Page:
Recently, my boyfriend and I found a new apartment and began the involved, time-consuming, exciting, and sometimes stressful process of moving from the homes we'd both been settled into (for nine years, in my case). During the course of preparing for our move, making the transition, and getting settled into our new house, I was reminded time and again why so many of my clients have enlisted my team's help with moving house, and found myself being my own professional organizer in a way I'm usually not.
It would be an understatement to say that having chance after chance over the past few months to practice what I preach to my clients has been thought-provoking and eye-opening, and has given me a totally new perspective on what it's like to try to be organized during a transition like this. I've also been reminded repeatedly that a few organizational basics can help you feel much more sane during big life events. Here are a few of my my thoughts, observations, and a ha moments from this experience.
It's Worth Making Hard Decisions
For all of its charm and benefits, our new home has one big downside: as is typical of San Francisco houses of a certain vintage, it has one--count it: ONE--closet. And aside from a pantry cabinet in the kitchen and a small drawer-and-shelves unit in the living room, it lacks other built-in storage. So we had to get creative to fit the contents of two apartments and a basement storage room (a luxury at my old place), and we also had to do some serious weeding.
As difficult as it was to part with some of the stuff I ultimately decided to let go of, and as much as I found myself sliding into "But I might need it someday!" thinking (But I might go backcountry camping again soon and need that big backpack, even though the last time I did was 2002), making tough, realistic decisions before we moved meant not having to find space in the new house for stuff we didn't truly use, love, need, or find beautiful in our lives as we're living them now.
Enlist Help, in Obvious and Less Obvious Ways
One thing we knew for sure was that we were willing to invest in professional movers, both to spare ourselves and our friends the strain of having to schlep our stuff down and up stairs and around tricky corners, but also to make it less likely that one of us wouldn't inadvertently damage anything or anyone, and to ensure that the move-out and move-in processes would be as quick and efficient as possible. The movers weren't inexpensive, but they were definitely worth the cost.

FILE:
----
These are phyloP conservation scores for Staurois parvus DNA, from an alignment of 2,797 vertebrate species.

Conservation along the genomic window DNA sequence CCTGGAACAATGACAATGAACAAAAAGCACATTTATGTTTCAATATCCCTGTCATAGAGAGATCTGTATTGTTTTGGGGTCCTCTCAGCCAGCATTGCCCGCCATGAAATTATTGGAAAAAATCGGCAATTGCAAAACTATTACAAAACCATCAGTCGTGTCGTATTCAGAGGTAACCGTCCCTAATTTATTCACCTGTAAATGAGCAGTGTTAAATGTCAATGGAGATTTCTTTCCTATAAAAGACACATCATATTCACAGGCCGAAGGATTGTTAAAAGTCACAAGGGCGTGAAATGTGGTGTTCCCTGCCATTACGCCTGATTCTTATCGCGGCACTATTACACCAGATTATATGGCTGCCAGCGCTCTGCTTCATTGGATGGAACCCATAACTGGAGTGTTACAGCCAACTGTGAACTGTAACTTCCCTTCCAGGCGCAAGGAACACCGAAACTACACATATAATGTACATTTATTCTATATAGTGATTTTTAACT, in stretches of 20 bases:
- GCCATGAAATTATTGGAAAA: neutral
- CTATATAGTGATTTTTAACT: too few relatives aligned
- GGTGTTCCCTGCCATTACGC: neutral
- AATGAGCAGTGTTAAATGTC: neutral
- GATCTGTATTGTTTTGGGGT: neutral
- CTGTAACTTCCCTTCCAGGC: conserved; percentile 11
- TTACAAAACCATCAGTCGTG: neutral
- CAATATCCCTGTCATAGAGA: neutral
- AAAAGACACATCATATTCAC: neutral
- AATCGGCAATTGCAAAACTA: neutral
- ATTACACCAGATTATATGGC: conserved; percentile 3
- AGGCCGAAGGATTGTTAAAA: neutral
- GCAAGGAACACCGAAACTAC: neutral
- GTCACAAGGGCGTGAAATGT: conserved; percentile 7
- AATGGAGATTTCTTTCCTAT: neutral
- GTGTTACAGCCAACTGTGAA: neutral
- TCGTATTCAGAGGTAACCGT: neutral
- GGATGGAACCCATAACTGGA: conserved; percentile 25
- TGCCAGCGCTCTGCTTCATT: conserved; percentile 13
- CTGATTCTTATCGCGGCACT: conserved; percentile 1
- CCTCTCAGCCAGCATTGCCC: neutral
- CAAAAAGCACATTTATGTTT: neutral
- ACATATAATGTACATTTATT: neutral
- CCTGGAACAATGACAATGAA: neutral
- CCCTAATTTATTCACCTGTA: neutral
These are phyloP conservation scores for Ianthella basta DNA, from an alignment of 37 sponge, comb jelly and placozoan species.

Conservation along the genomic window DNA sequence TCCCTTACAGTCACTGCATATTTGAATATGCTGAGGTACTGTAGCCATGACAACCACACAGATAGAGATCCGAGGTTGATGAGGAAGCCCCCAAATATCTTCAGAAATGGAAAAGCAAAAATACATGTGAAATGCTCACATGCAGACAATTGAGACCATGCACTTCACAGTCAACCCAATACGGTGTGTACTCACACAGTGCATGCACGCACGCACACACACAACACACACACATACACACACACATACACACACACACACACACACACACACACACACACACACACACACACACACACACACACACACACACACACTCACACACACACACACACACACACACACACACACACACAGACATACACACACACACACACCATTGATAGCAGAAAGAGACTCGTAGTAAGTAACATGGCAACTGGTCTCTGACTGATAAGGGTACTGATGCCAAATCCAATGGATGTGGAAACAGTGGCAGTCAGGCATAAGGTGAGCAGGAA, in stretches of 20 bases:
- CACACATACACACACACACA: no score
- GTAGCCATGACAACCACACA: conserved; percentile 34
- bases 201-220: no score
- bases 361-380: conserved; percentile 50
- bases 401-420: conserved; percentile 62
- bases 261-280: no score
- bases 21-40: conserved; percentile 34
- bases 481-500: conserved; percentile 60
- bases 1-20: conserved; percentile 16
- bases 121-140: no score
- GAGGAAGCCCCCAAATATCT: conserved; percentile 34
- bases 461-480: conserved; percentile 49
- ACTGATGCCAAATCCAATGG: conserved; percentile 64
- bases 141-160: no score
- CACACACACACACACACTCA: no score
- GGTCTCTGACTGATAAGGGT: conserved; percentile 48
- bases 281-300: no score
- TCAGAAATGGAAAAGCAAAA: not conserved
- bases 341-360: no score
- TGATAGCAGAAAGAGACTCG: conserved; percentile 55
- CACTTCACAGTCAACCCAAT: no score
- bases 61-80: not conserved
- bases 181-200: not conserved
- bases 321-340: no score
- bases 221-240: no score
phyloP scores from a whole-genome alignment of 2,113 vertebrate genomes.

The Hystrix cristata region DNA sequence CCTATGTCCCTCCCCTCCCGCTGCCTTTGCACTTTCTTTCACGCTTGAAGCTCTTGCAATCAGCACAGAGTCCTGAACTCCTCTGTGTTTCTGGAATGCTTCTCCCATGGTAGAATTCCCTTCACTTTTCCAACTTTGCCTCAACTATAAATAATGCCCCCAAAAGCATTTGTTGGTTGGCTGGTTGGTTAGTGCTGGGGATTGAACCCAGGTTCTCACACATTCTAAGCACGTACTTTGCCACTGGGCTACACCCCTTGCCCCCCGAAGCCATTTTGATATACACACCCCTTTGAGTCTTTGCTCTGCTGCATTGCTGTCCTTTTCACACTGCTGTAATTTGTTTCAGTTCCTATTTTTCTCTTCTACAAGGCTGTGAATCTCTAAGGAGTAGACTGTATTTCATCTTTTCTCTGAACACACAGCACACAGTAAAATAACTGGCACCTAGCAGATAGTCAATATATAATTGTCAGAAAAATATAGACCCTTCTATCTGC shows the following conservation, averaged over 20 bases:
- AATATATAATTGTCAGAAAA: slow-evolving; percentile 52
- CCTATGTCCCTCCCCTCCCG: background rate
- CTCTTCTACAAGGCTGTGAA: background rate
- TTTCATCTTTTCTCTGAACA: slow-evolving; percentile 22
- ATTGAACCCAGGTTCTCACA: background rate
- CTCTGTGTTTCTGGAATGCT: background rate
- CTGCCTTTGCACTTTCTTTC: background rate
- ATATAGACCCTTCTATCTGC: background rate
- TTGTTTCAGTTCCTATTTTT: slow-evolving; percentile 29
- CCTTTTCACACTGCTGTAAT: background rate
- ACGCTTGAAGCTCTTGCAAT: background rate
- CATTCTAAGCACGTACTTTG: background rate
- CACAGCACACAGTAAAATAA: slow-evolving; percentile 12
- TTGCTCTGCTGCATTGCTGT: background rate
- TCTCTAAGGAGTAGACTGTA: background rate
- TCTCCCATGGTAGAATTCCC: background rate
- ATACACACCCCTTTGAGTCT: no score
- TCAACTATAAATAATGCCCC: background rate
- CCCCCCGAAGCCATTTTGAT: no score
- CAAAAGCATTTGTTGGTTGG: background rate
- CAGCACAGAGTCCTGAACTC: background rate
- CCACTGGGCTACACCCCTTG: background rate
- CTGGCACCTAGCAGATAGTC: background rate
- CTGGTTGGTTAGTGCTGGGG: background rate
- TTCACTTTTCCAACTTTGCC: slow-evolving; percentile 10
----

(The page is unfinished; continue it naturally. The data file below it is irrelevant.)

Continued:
Another bit of help I enlisted was the expertise of Deb, one of my team members, who has an encyclopedic knowledge of how to responsibly reuse, donate, or recycle pretty much anything, and an excellent network of connections that can help get unneeded stuff into the hands of people who will gladly put it to good use. Having done a huge amount of weeding, I didn't have it in me during the time I was also unpacking and getting settled in the new place to find new homes for the stuff I'd left behind at my old place. Deb did a bang-up job of dispersing it, and knowing that almost all of it was donated to agencies that need it made me feel better about deciding to part with it.
Don't Expect Perfection Right Away
Finally, if you're wondering whether professional organizers' homes are perfectly orderly and organized within a day or two after a move, I'm here to report that the answer is an emphatic NO!--at least not for this professional organizer. As much as I wished we didn't have to spend the better part of a week surrounded by boxes and chaos, I reminded myself that getting settled would take time, especially since we didn't have a team to help us and were getting acclimated to our storage-poor house.
To keep ourselves sane, we focused on getting at least one room feeling settled, dedicated ourselves to doing at least a few hours of organizing work per day (but no more), and invited over for drinks friends we knew not only wouldn't mind the craziness but also would help give us new perspectives on how we'd started to set things up (and, as it happened, would also help us rearrange furniture to make a few of our rooms flow more smoothly).
We've got a few more spots that still need some attention, and several things that, even post-weeding, still don't fit where we hoped they would (who knew I had so many files?!), but little by little, we're getting organized and are creating a comfortable home. And over and over, I smile (or, ok, sometimes groan) when I find myself in a situation in which I more than anyone need the insight, coaching, and guidance I find so easy to share with clients.
So the next time you hear me say that I know what it's like to struggle with organizing challenges and make it through to the other side, know that it's not just lip service.
Now if you'll pardon me, several piles of random stuff seem to have sprouted up on the kitchen today, and I hear them calling my name.